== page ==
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Monitoring Your Credit
The keys to your financial identity jangle in the pockets of the Big Three credit bureaus: Equifax, Experian, and TransUnion. When you apply for a credit card, sign up for a wireless plan, or apply for a job, the company you're trying to do business with is likely to request a copy of your credit report. If anyone steals your identity, that person's bad behavior goes on your report, hurting your chances for a loan, a phone, or a job.
Federal law entitles you to a free annual report from each of the Big Three. You also qualify for a free copy if you've recently been denied credit or if you're an identity-theft victim. The bureaus make no money by supplying free credit reports, but they make a lot of money--more than $1 billion annually, according to Javelin Strategy and Research president James Van Dyke--by selling credit-monitoring services.
For $5 to $20 per month, a credit-monitoring service will alert you whenever your report changes. If a thief opens new accounts in your name, you'll usually find out within a few days. Most monitoring services offer online credit reports, online credit scores (showing your chances of obtaining credit), and tools for managing and improving your credit rating.
But a credit-monitoring service won't tell you if someone steals your credit card and runs up huge bills; for that you must check your monthly billing statements. Furthermore, if you receive an alert about a dubious inquiry, you'll have to identify it as bogus and contact the credit bureaus on your own.
Our real-world tests of two major credit-monitoring services yielded mixed results. First we signed up for TrueCredit's three-in-one monitoring service, which promises to deliver e-mail alerts from all three bureaus for $15 a month. The first two times our tester tried to open a new credit account, TrueCredit failed to issue an alert. A third test a month later was more successful.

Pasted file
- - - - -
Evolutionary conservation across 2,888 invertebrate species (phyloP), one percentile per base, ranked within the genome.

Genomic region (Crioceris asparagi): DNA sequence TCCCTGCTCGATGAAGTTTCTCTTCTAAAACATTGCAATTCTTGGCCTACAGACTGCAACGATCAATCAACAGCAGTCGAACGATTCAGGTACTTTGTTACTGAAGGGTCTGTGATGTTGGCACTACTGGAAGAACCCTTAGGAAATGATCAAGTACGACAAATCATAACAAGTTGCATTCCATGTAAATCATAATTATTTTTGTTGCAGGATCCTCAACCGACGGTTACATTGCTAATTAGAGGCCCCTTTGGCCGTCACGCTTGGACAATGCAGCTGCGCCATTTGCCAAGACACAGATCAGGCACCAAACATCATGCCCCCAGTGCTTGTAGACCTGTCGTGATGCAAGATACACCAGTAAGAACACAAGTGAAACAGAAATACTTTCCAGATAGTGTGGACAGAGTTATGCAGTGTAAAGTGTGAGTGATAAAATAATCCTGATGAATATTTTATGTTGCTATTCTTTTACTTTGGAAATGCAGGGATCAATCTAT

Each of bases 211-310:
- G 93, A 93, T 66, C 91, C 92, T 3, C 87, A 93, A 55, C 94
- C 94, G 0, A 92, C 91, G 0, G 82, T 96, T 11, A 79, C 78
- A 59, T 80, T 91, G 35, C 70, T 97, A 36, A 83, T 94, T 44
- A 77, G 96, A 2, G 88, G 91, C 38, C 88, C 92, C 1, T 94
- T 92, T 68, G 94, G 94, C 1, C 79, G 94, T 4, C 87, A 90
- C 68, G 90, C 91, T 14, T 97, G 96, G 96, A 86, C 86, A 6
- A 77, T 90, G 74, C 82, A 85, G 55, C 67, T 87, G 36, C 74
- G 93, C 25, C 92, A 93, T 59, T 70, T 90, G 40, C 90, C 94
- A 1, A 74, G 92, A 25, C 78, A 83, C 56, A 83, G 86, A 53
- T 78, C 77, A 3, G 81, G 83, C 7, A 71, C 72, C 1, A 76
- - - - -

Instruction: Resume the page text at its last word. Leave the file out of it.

"The likely explanation is that [the bureaus] had not yet completed the processing required on their end by the time the first two inquiries were made," says Steve Katz, a spokesperson for TrueCredit's parent company, TransUnion.
Using TrueCredit was truly annoying in other ways. Whenever we accessed our account or received an e-mail alert, we had to wade through advertisements for credit scores, low-cost credit cards, and other services.
We had better luck with Identity Guard, whose parent company, Intersections, provides identity-theft protection sold through Citibank, Equifax, GE, and other firms. We signed up for Identity Guard's $17-per-month Total Protection plan--which provides credit monitoring, credit scores, security software, and public-records searches that identify names, addresses, and property associated with your identity, along with things like licenses, tax liens, and criminal convictions--and it alerted us to every change made in our credit reports.
Unfortunately, we found Identity Guard's interface confusing and its customer service line unhelpful. One particular annoyance: Our account page advertised services already covered under the Total Protection plan, inviting unwary consumers to buy the same services twice under different names. Tim Walston, a senior vice president for Intersections, explains that the ads are provided for people who may want to obtain fresh reports between Identity Guard's quarterly updates.
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